Exasperated by spreading opposition that one commissioner compared to a "cancer," the Los Angeles County Transportation Commission on Wednesday abruptly halted consideration of light-rail routes for the San Fernando Valley.
The commission's 8-1 vote stunned, then delighted, the handful of opponents who remained to the end of a stormy three-hour session in downtown Los Angeles on Valley light rail.
Unless reversed by the commission, the vote effectively closes the door on Valley light rail for at least several years.
However, commissioners left the door ajar by inviting Valley elected officials and groups involved in the light-rail debate to come up with a plan.
The commission staff was directed to return next month with proposals on how such a consensus might be developed.
Before the vote, opposition leaders, backed by more than 100 vocal opponents, had repeatedly denounced the commission and its staff for considering routes that would run trolleys through residential neighborhoods.
For more than a year, commissioners had turned aside such angry protests, most of them from established homeowner leaders, and steadfastly continued to study five east-west routes for the street-level commuter rail line.
But Wednesday's session, at which several new opposition coalitions surfaced, apparently convinced the commission that the storm of protest could not be overcome.
This time, the opposition was not offset by continued strong support from the Valley business community. Representatives of more than 25 chambers of commerce and other business groups spoke in favor of continuing the route-study process.
Proponents, who say trolley lines are needed--along with freeway and bus-route expansion--to head off traffic congestion in the 1990s, left the meeting before the vote was taken. Leading proponents could not be reached for comment.
Commissioner Jacki Bacharach, who initiated the move to shelve Valley light rail, compared the opposition to "watching a cancer grow" and predicted that Valley residents would "regret the day" that the route study was halted.
Bacharach, a Rancho Palos Verdes councilwoman who heads the commission's route-selection committee, said she was tired of being attacked by Valley homeowner leaders while "watching other areas of the county fighting for these precious dollars."
"Let the Valley figure out what it wants, and then call on us."
The lone opponent on the commission was Marcia Mednick, an employee of the Van Nuys Chamber of Commerce, who said, "What I see is dollars walking out of the San Fernando Valley."
Routes under study were the Ventura Freeway, the Los Angeles River, a route that follows Chandler Boulevard and Oxnard Street east of the San Diego Freeway and then largely follows Victory Boulevard west to Warner Center, a route that largely follows Victory Boulevard the length of the Valley, and the Southern Pacific railroad main line, which runs diagonally across the Valley, connecting North Hollywood with Chatsworth.
The Chandler-Victory and Victory routes, which both pass through areas of single-family homes, have drawn the most heat, although no route is unopposed. The two routes also have elicited the most support from business leaders, who value them because they provide a fairly direct connection between Universal City and Warner Center, expanding commercial areas.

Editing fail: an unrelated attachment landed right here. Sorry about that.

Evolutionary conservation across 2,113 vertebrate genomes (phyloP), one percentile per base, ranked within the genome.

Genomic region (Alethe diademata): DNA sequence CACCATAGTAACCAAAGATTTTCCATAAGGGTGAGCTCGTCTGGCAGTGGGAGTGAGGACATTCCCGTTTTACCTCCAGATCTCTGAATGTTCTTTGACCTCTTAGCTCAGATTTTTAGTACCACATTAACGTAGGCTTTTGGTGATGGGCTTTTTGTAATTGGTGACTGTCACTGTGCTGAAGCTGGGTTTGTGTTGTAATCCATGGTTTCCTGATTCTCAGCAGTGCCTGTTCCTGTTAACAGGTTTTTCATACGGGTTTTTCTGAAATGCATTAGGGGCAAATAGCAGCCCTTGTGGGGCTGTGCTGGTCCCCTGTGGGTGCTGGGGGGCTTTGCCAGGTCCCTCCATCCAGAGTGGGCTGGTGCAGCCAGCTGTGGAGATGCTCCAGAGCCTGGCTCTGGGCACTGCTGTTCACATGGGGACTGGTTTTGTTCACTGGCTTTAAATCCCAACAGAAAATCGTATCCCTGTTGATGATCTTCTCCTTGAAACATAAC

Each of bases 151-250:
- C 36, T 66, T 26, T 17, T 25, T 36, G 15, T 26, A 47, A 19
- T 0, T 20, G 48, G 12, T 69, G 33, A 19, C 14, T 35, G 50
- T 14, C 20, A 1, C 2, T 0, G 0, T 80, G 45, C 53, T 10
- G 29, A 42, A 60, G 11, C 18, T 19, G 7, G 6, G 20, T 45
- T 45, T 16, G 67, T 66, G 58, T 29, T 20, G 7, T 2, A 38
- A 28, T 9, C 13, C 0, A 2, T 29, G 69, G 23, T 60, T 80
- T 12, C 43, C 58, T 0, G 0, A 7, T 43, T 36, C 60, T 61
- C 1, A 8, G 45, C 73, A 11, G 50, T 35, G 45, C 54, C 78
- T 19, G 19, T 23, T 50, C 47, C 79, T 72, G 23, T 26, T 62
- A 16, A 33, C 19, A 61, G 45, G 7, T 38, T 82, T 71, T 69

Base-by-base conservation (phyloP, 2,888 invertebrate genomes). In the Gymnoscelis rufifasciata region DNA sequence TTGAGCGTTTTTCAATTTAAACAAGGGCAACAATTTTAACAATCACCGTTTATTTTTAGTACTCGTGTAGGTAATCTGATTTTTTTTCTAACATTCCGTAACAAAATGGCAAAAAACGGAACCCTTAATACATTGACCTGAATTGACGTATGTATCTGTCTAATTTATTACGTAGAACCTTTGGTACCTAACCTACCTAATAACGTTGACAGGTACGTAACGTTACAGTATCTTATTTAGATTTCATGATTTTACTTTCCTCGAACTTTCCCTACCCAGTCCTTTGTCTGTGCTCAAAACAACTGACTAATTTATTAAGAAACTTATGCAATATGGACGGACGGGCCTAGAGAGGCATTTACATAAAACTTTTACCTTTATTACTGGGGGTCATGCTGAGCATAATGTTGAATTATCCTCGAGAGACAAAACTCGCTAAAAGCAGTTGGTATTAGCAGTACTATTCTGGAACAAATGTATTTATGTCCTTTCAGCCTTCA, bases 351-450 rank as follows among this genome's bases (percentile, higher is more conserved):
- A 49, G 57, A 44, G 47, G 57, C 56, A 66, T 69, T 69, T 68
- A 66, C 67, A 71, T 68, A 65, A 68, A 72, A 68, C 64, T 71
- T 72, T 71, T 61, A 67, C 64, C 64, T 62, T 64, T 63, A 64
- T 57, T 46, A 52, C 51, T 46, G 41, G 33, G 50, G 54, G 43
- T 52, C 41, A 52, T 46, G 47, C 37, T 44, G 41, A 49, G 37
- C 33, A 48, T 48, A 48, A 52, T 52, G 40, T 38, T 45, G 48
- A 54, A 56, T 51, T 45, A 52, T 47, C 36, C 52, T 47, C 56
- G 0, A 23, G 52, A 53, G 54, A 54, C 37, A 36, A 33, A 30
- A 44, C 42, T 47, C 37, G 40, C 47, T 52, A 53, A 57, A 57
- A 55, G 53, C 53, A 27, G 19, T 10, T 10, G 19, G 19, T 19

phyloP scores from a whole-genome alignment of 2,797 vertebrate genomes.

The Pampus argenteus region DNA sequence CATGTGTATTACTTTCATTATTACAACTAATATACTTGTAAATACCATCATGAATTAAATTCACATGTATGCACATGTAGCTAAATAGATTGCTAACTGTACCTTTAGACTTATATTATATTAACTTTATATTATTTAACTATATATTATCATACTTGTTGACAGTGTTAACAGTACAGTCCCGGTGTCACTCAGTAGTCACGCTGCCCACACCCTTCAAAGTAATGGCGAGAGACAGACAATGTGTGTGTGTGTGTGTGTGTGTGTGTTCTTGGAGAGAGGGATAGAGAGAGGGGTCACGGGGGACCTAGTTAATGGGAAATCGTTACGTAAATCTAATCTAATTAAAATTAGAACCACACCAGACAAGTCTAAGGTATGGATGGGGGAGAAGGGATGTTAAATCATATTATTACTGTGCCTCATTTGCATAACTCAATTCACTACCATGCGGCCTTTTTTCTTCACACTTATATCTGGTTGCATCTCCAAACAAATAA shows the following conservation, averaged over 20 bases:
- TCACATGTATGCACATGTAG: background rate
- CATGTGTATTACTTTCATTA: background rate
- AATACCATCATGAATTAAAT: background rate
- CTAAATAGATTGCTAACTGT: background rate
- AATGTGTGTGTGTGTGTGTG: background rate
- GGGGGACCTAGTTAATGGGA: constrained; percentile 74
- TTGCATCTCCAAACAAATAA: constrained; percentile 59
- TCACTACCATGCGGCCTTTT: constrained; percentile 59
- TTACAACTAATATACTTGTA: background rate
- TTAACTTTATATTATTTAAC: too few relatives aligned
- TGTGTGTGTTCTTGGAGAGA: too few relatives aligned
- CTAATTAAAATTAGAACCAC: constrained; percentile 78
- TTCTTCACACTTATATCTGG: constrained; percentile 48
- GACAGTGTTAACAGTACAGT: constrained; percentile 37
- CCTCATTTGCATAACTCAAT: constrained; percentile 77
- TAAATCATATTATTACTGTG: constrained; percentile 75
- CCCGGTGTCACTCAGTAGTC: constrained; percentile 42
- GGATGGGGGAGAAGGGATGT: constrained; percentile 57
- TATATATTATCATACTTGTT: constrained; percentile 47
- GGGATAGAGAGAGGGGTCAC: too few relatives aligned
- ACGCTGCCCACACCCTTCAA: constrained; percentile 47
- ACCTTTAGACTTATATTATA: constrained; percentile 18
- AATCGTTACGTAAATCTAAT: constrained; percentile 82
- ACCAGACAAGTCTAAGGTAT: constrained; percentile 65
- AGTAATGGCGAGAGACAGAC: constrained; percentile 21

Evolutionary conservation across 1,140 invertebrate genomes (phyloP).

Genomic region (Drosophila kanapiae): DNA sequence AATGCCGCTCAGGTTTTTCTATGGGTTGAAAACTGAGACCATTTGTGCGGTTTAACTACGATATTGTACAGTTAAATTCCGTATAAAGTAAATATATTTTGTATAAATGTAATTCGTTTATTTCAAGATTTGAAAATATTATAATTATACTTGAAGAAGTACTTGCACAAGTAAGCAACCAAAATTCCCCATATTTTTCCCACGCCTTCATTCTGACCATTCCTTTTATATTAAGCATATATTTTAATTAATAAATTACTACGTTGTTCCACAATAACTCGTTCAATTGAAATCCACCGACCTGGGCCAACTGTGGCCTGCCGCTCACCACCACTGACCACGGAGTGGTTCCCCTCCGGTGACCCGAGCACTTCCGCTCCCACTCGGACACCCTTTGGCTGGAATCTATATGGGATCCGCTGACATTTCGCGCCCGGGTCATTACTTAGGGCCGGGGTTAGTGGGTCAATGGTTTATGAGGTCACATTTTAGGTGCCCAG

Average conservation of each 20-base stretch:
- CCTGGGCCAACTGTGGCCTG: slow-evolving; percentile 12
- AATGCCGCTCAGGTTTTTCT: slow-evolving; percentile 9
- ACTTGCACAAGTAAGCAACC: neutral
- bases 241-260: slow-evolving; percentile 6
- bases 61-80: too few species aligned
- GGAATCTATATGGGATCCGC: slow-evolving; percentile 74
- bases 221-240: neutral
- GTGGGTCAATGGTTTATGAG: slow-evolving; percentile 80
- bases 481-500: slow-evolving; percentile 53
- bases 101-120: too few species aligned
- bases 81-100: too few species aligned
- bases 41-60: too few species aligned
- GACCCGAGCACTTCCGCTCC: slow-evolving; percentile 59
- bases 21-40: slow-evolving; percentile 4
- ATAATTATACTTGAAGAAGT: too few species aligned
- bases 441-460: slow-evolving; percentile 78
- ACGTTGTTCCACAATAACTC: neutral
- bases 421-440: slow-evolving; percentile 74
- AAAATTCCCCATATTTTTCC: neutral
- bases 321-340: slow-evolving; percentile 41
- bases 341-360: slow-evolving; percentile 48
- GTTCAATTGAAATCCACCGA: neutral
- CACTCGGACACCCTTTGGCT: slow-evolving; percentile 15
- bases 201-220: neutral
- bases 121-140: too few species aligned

The commission's vote Wednesday was to immediately halt work on a $1.6-million study of the five routes.
The study, expected to be completed in 10 months, was to serve as a basis for final route selection. Staff members said about a quarter of the work is finished.
The commission, created by the Legislature, is building a countywide network of light-rail lines with the extra half-cent sales tax that county voters approved in 1980.
Commissioners have said the Valley is competing with northeast Los Angeles and communities north of Los Angeles International Airport for the next trolley line.
With the Century Freeway and Los Angeles-Long Beach lines under construction, there is enough money for only one more line, transit planners say.
Finished in 1994
The line selected is expected to be completed in 1994.
Both of the competing areas are actively petitioning for light rail, transit planners say, and final route selection is all that remains before the winner can be named.
Before Wednesday's surprise vote, commission staff members had said that, because of the political clout of the Valley's delegation in the Legislature, it had an apparent edge.
In recent months, commissioners have privately expressed disappointment that only a handful of individuals unattached to any group have registered support for Valley light rail.
After a previous Valley session, at which opponents blasted the five routes at length, Commissioner John La Follette complained in an interview: "I live in the Valley, and I have yet to hear from anyone--any one individual, that is--who wants it and says they will ride it."
Commissioners indicated that they were influenced by the All Valley Transportation Coalition, a group organized in recent weeks by Gerald A. Silver, vocal president of Homeowners of Encino who contends that light rail would chiefly serve Warner Center developers.
The coalition of 12 organizations, including six established homeowner groups and several new groups fighting one route or another, issued a statement that did not oppose any routes, but demanded that the environmental study "be terminated and a citizens' commission be established immediately to develop acceptable transit."
Tom Herman, chairman of the North Hollywood-based East Valley Transit Coalition, the first and largest light-rail opposition group, was jubilant after the vote, saying, "They finally listened. I can hardly believe it."
Ironically, Valley light rail was on the commission's agenda only because the staff was delivering a periodic status report on the route study. No commission vote was required or expected.